Israeli Prime Minister Binyamin Netanyahu said on Wednesday that he would consider accepting Opposition Leader Yair Lapid’s challenge to a debate. But only if the latter would admit that he is running for prime minister.
Lapid, the founder of the secularist, anti-chareidi Yesh Atid party, issued the challenge on Sunday in an interview with Channel 12 News, though he has avoiding saying outright that he wants to be prime minister.
“I am interested in a debate with Netanyahu,” he said, adding that it is “more important that Netanyahu ends his term than I become prime minister.”
Netanyahu responded on Tuesday, saying on Army Radio that he is “certainly prepared to consider a debate with Yair Lapid, the moment he decides to stop hiding behind [Naftali] Bennett and Gideon [Saar] and tell the truth — he is running for prime minister.”
In recent weeks, contacts have been held among the opposition parties, all of whom aim to topple Netanyahu. In the event they garner enough votes to form a government—an unlikely prospect—Lapid would be the putative prime minister, since his party is the second largest, with 20 seats, far ahead of Bennett and Saar, according to the polls.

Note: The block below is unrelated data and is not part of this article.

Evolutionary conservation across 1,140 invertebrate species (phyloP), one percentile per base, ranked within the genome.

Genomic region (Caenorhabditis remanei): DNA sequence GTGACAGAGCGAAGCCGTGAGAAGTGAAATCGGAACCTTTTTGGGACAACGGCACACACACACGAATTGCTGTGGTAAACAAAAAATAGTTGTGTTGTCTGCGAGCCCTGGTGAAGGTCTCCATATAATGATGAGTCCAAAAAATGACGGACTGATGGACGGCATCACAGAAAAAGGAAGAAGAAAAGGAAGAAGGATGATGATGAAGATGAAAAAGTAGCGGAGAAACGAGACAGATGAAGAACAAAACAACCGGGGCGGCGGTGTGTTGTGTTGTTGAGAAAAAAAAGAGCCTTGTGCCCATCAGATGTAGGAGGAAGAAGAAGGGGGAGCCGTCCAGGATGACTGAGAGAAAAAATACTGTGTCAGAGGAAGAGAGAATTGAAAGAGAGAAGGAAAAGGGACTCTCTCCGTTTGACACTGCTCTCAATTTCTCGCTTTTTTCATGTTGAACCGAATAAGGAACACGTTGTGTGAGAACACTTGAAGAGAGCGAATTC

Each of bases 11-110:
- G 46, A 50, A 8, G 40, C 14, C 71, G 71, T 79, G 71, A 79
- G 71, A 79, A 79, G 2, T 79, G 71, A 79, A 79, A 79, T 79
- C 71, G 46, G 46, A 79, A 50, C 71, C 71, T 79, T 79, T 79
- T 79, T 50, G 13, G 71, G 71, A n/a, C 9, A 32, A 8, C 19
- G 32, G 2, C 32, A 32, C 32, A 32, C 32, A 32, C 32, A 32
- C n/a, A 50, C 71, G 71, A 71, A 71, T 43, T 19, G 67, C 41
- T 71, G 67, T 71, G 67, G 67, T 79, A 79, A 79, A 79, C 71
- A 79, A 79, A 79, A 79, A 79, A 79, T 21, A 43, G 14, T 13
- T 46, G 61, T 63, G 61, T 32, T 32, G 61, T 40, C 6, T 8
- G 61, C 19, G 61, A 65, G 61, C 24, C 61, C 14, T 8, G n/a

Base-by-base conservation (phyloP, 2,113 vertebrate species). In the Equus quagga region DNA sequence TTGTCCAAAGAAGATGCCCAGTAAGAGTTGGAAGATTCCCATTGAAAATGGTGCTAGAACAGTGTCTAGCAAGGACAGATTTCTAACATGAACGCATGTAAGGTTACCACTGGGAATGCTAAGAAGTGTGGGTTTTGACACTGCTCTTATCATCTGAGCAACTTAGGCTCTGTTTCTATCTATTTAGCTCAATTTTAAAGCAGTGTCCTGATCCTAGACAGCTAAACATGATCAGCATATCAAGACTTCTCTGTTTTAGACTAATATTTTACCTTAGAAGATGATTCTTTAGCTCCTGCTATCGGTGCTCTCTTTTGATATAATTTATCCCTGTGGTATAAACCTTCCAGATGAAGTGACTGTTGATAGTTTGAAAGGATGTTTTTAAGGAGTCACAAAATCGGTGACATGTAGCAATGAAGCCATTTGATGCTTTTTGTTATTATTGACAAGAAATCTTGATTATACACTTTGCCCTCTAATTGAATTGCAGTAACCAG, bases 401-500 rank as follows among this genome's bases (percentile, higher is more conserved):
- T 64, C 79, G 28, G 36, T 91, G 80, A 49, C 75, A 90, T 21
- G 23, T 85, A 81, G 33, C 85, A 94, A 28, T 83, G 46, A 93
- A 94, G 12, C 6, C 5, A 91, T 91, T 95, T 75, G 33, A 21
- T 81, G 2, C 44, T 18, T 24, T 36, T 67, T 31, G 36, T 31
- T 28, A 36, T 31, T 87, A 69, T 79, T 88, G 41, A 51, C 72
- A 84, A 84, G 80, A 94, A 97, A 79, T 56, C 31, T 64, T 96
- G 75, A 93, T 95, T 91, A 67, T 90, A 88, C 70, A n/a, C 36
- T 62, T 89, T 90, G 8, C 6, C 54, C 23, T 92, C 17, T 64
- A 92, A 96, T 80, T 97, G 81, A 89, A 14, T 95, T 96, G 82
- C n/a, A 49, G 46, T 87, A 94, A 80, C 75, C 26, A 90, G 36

After the radio interview, Netanyahu took another swipe at Lapid on Twitter, writing that “as we emerge from the coronavirus and must restore our economy, we need to decide who will be the next prime minister — Lapid or me. Lapid, the worst finance minister in Israel’s history, or me, who saved Israel from two economic crises. You decide.”
Lapid served as finance minister in a previous government led by Netanyahu.
New Hope leader Gideon Saar inserted himself into the debate over the debate with a tweet of his own on Wednesday, addressing Netanyahu: “Don’t hide behind Lapid, what are you afraid of? Come to a debate.”
If the debate happens, it would be the first between two leading candidates for Israel’s premiership in 24 years. The last time was in 1996 between Netanyahu and then-prime minister Shimon Peres. Netanyahu went on to win that election.